Benefits of these amazing eyes

There seems little doubt that the horseshoe crab eye is unique in the animal kingdom. But what benefit does the horseshoe crab obtain from these amazing eyes? This animal finds its food by means of chemical stimuli (Fisher, 1984), and it has no predators (Barlow, 1990). The optical system of this animal, however, has been so intensively studied that equations are available to describe its response both to static and to moving images. Recently-generated computer models indicate that crab eyes are most sensitive to objects, the size of fellow horseshoe crabs, which move at speeds typical of these creatures. Tests with live animals in natural surroundings indeed confirm that these crabs see almost as well at night as during the day. Normally, horseshoe crabs are not that interested in other members of their own species. In the springtime, however, all this changes as males develop a fascination for members of the opposite sex. During an ever- so-brief interlude in the spring, males use their wonderful eyes to identify potential mates. In the dark, as females move up the beach with the highest tides, males scramble to attach themselves (literally) to suitable mates. Undignified free-for- all scrimmages develop as males jostle for position with the females. And thus, reproduction is accomplished for another year.

So the wonderfully specialized eyesight of the horseshoe crab is useful only during the mating season. Such a fancy system is far too sophisticated for their actual needs. A chemical method of locating females would work just as well. They already use such a method to locate and pursue their food. From the viewpoint of evolutionary theory, the horseshoe crab is a most unlikely candidate for the development of fancy eyesight. This capability is much too peripheral to its lifestyle to expect that natural selection for this feature could have a significant effect on the population. All the possessors of beneficial eye mutations might well die off long before better eyesight would do them any good. In addition, any favorable mutations in the female gender would be wasted, since only the males pursue a mate.

Varied ecology

Horseshoe crabs are astonishingly hardy. These animals can withstand days of drying, wildly fluctuating variations in salinity, and great swings in temperature (Ward, 1992). They are also extremely tolerant of industrial pollution, so that on many shores in the eastern United States, horseshoe crabs are among the last creatures remaining. During much of their lives, however, adult horseshoe crabs live offshore in water up to 50 m (150 ft) deep, far from most fluctuations in the environment. In May, mature crabs (ages 5-7 years for males, and 7-9 years for females) instinctively migrate inshore at night during the highest tides of the year. They proceed inland as far as the water is able to carry them, and then the female scoops out a nest. The male, having used his remarkable eyesight to locate and attach to a female, fertilizes the eggs and the nest is covered over. Then, while the eggs remain high and dry, development takes place. When the next really high tide comes several weeks later, the hatchlings move out of their nest with the tide waters. During their first year, the larvae grow slowly in the intertidal zone. Eventually, after many molts, they retreat as adults to the offshore regions - far from the effects of the tides they will later need to track in order to reproduce successfully.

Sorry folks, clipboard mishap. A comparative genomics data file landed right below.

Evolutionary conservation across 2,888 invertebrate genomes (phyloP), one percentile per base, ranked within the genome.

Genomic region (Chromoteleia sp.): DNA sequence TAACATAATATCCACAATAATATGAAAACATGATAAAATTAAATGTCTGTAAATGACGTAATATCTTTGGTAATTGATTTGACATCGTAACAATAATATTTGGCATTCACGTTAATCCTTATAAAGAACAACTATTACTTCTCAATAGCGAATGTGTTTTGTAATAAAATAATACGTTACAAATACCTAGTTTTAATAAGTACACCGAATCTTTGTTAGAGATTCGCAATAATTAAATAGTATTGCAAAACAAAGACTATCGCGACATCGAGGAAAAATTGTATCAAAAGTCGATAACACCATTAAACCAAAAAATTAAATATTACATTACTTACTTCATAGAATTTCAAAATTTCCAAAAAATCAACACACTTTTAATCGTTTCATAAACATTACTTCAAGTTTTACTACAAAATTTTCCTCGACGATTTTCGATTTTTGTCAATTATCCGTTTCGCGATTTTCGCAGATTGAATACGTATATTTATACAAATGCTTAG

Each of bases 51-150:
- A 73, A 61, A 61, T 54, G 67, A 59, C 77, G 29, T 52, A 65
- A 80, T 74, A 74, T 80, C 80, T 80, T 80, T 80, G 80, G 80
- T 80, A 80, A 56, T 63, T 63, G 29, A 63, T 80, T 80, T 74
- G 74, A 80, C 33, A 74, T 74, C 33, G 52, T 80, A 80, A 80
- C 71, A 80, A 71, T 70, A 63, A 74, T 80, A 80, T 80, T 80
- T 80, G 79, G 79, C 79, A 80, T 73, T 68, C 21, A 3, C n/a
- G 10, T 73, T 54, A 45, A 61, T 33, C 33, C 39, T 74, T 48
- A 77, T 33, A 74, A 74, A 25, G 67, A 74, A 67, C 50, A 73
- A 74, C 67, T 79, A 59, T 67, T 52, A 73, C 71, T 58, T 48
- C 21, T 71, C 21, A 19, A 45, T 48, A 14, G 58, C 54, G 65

Long history

Some individuals have questioned whether, in a distant evolutionary past, horseshoe crabs might have needed their eyesight to avoid predators. But this organism is the least likely candidate for a past which is different from the present. Experts differ on precisely how deep in the rocks fossils identifiable as horseshoe crabs are found. Most agree, however, that horseshoe crabs are very old, or are "some of the most long-lived survivors on this planet" (Ward, 1992). Daniel C. Fisher claims, alternatively, that "none of them are known as fossils" (1984). What Fisher, an authority on the horseshoe crab, is really saying is that the shape of the shell of living specimens is slightly different from those of fossil specimens. He places great emphasis on this and says, therefore, that there are no fossilized examples of the modern species. Ward (1992) comments in return: "To a less critical eye, the horseshoe crabs of that long-ago time look virtually identical to present day species. But Fisher found slight differences in the carapaces [shells] of the Jurassic and the modern species, and investigated how these differences would affect the animals' swimming." It seems, however, that Fisher is placing undue emphasis on slight differences in shell contours. He himself points out (Fisher, 1984) how difficult it is to ascertain the correct shape of the crab shell since compression by overlying sediments can modify this feature. What the fossil record tells us, then, is that horseshoe crabs of the past were like those that we see today. If the horseshoe crab, consisting largely of shell, is unattractive to predators today, then it was also unappealing in the past.

Isolated status